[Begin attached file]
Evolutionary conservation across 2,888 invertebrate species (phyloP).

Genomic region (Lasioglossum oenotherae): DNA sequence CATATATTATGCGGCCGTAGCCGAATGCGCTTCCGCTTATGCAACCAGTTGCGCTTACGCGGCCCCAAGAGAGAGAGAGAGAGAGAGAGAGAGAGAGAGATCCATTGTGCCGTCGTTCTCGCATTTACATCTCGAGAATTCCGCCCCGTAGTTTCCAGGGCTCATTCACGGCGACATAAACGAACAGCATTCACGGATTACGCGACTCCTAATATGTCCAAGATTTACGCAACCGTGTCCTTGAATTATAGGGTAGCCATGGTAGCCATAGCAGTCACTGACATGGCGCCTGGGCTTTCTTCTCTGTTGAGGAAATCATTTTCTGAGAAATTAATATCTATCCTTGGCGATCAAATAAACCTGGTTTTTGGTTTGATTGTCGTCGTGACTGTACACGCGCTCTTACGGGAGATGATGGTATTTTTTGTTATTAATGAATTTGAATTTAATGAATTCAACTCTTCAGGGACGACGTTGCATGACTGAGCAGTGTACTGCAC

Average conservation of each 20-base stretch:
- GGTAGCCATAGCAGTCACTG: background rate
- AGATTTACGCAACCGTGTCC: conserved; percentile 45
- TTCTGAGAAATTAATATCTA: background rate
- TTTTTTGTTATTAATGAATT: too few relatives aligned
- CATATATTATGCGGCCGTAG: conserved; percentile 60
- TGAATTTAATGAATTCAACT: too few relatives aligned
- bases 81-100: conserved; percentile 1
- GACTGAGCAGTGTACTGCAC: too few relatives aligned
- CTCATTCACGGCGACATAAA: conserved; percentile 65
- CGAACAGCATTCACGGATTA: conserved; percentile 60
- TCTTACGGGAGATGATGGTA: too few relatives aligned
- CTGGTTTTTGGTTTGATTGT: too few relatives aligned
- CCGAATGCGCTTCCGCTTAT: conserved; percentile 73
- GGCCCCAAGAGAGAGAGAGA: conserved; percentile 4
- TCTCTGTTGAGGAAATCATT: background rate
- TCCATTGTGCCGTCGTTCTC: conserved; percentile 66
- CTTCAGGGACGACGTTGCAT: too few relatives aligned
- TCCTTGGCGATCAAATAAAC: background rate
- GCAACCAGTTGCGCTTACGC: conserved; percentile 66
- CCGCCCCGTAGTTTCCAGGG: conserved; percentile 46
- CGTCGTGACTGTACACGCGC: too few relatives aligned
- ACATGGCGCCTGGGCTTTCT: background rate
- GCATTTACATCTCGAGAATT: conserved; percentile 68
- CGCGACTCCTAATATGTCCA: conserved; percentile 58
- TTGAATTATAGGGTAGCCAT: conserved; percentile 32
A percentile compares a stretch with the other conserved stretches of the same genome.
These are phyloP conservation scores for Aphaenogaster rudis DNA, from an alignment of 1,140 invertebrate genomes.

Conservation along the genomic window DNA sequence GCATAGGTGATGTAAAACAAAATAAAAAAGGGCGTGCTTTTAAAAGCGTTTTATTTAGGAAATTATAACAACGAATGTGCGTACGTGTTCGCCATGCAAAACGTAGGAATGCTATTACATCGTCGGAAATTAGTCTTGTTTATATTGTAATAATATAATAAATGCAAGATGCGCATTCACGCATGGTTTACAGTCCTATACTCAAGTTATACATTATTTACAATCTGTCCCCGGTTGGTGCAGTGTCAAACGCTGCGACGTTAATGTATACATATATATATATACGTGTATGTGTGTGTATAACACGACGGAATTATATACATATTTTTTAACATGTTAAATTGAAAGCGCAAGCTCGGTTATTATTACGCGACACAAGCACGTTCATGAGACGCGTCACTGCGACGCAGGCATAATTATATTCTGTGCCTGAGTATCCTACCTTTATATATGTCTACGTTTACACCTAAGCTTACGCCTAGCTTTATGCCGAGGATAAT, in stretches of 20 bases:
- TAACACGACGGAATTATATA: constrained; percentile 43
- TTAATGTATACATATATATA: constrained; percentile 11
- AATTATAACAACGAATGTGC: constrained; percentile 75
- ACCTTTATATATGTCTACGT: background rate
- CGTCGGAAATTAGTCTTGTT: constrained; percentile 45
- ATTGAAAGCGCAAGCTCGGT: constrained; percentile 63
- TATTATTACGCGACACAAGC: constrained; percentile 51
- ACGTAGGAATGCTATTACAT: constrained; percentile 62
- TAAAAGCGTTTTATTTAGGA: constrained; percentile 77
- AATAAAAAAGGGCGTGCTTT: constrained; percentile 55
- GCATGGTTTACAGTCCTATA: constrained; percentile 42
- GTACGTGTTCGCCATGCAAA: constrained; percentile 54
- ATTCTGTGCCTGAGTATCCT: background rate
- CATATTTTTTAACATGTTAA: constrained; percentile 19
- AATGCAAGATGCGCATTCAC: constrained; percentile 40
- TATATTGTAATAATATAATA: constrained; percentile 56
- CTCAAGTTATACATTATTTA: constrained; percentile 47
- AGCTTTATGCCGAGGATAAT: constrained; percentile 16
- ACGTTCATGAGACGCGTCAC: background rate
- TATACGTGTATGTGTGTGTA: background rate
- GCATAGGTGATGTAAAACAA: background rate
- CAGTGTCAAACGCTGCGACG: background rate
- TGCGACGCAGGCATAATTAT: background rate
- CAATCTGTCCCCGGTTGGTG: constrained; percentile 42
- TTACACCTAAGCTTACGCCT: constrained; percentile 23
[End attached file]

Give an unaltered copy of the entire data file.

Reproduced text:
Evolutionary conservation across 2,888 invertebrate species (phyloP).

Genomic region (Lasioglossum oenotherae): DNA sequence CATATATTATGCGGCCGTAGCCGAATGCGCTTCCGCTTATGCAACCAGTTGCGCTTACGCGGCCCCAAGAGAGAGAGAGAGAGAGAGAGAGAGAGAGAGATCCATTGTGCCGTCGTTCTCGCATTTACATCTCGAGAATTCCGCCCCGTAGTTTCCAGGGCTCATTCACGGCGACATAAACGAACAGCATTCACGGATTACGCGACTCCTAATATGTCCAAGATTTACGCAACCGTGTCCTTGAATTATAGGGTAGCCATGGTAGCCATAGCAGTCACTGACATGGCGCCTGGGCTTTCTTCTCTGTTGAGGAAATCATTTTCTGAGAAATTAATATCTATCCTTGGCGATCAAATAAACCTGGTTTTTGGTTTGATTGTCGTCGTGACTGTACACGCGCTCTTACGGGAGATGATGGTATTTTTTGTTATTAATGAATTTGAATTTAATGAATTCAACTCTTCAGGGACGACGTTGCATGACTGAGCAGTGTACTGCAC

Average conservation of each 20-base stretch:
- GGTAGCCATAGCAGTCACTG: background rate
- AGATTTACGCAACCGTGTCC: conserved; percentile 45
- TTCTGAGAAATTAATATCTA: background rate
- TTTTTTGTTATTAATGAATT: too few relatives aligned
- CATATATTATGCGGCCGTAG: conserved; percentile 60
- TGAATTTAATGAATTCAACT: too few relatives aligned
- bases 81-100: conserved; percentile 1
- GACTGAGCAGTGTACTGCAC: too few relatives aligned
- CTCATTCACGGCGACATAAA: conserved; percentile 65
- CGAACAGCATTCACGGATTA: conserved; percentile 60
- TCTTACGGGAGATGATGGTA: too few relatives aligned
- CTGGTTTTTGGTTTGATTGT: too few relatives aligned
- CCGAATGCGCTTCCGCTTAT: conserved; percentile 73
- GGCCCCAAGAGAGAGAGAGA: conserved; percentile 4
- TCTCTGTTGAGGAAATCATT: background rate
- TCCATTGTGCCGTCGTTCTC: conserved; percentile 66
- CTTCAGGGACGACGTTGCAT: too few relatives aligned
- TCCTTGGCGATCAAATAAAC: background rate
- GCAACCAGTTGCGCTTACGC: conserved; percentile 66
- CCGCCCCGTAGTTTCCAGGG: conserved; percentile 46
- CGTCGTGACTGTACACGCGC: too few relatives aligned
- ACATGGCGCCTGGGCTTTCT: background rate
- GCATTTACATCTCGAGAATT: conserved; percentile 68
- CGCGACTCCTAATATGTCCA: conserved; percentile 58
- TTGAATTATAGGGTAGCCAT: conserved; percentile 32
A percentile compares a stretch with the other conserved stretches of the same genome.
These are phyloP conservation scores for Aphaenogaster rudis DNA, from an alignment of 1,140 invertebrate genomes.

Conservation along the genomic window DNA sequence GCATAGGTGATGTAAAACAAAATAAAAAAGGGCGTGCTTTTAAAAGCGTTTTATTTAGGAAATTATAACAACGAATGTGCGTACGTGTTCGCCATGCAAAACGTAGGAATGCTATTACATCGTCGGAAATTAGTCTTGTTTATATTGTAATAATATAATAAATGCAAGATGCGCATTCACGCATGGTTTACAGTCCTATACTCAAGTTATACATTATTTACAATCTGTCCCCGGTTGGTGCAGTGTCAAACGCTGCGACGTTAATGTATACATATATATATATACGTGTATGTGTGTGTATAACACGACGGAATTATATACATATTTTTTAACATGTTAAATTGAAAGCGCAAGCTCGGTTATTATTACGCGACACAAGCACGTTCATGAGACGCGTCACTGCGACGCAGGCATAATTATATTCTGTGCCTGAGTATCCTACCTTTATATATGTCTACGTTTACACCTAAGCTTACGCCTAGCTTTATGCCGAGGATAAT, in stretches of 20 bases:
- TAACACGACGGAATTATATA: constrained; percentile 43
- TTAATGTATACATATATATA: constrained; percentile 11
- AATTATAACAACGAATGTGC: constrained; percentile 75
- ACCTTTATATATGTCTACGT: background rate
- CGTCGGAAATTAGTCTTGTT: constrained; percentile 45
- ATTGAAAGCGCAAGCTCGGT: constrained; percentile 63
- TATTATTACGCGACACAAGC: constrained; percentile 51
- ACGTAGGAATGCTATTACAT: constrained; percentile 62
- TAAAAGCGTTTTATTTAGGA: constrained; percentile 77
- AATAAAAAAGGGCGTGCTTT: constrained; percentile 55
- GCATGGTTTACAGTCCTATA: constrained; percentile 42
- GTACGTGTTCGCCATGCAAA: constrained; percentile 54
- ATTCTGTGCCTGAGTATCCT: background rate
- CATATTTTTTAACATGTTAA: constrained; percentile 19
- AATGCAAGATGCGCATTCAC: constrained; percentile 40
- TATATTGTAATAATATAATA: constrained; percentile 56
- CTCAAGTTATACATTATTTA: constrained; percentile 47
- AGCTTTATGCCGAGGATAAT: constrained; percentile 16
- ACGTTCATGAGACGCGTCAC: background rate
- TATACGTGTATGTGTGTGTA: background rate
- GCATAGGTGATGTAAAACAA: background rate
- CAGTGTCAAACGCTGCGACG: background rate
- TGCGACGCAGGCATAATTAT: background rate
- CAATCTGTCCCCGGTTGGTG: constrained; percentile 42
- TTACACCTAAGCTTACGCCT: constrained; percentile 23